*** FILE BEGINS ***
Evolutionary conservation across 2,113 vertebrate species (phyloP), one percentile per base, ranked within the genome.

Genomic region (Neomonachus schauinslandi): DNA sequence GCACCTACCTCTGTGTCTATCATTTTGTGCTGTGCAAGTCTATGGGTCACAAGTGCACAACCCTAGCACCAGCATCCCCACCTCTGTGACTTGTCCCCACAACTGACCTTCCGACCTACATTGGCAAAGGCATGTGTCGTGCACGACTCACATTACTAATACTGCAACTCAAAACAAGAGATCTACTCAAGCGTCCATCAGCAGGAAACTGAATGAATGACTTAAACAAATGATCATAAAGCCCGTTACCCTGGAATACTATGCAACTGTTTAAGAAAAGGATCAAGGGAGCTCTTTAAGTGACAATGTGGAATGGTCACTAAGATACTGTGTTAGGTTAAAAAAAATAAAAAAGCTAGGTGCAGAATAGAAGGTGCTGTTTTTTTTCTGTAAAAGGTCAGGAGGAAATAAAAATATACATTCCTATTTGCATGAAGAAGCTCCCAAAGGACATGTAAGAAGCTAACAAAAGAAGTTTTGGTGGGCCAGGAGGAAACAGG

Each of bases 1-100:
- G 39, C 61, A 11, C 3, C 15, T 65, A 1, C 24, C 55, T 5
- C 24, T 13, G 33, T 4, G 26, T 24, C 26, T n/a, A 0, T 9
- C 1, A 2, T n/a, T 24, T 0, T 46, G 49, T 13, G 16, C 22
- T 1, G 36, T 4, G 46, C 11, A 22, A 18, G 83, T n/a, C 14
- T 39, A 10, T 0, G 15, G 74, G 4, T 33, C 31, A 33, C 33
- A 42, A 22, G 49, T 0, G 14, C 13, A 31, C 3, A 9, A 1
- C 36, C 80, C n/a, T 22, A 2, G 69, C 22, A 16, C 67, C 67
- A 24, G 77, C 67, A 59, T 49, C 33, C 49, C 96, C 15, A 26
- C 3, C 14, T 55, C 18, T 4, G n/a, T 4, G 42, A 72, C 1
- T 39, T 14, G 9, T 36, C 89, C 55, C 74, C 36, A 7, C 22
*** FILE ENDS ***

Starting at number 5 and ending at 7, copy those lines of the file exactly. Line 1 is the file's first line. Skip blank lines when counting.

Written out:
- C 24, T 13, G 33, T 4, G 26, T 24, C 26, T n/a, A 0, T 9
- C 1, A 2, T n/a, T 24, T 0, T 46, G 49, T 13, G 16, C 22
- T 1, G 36, T 4, G 46, C 11, A 22, A 18, G 83, T n/a, C 14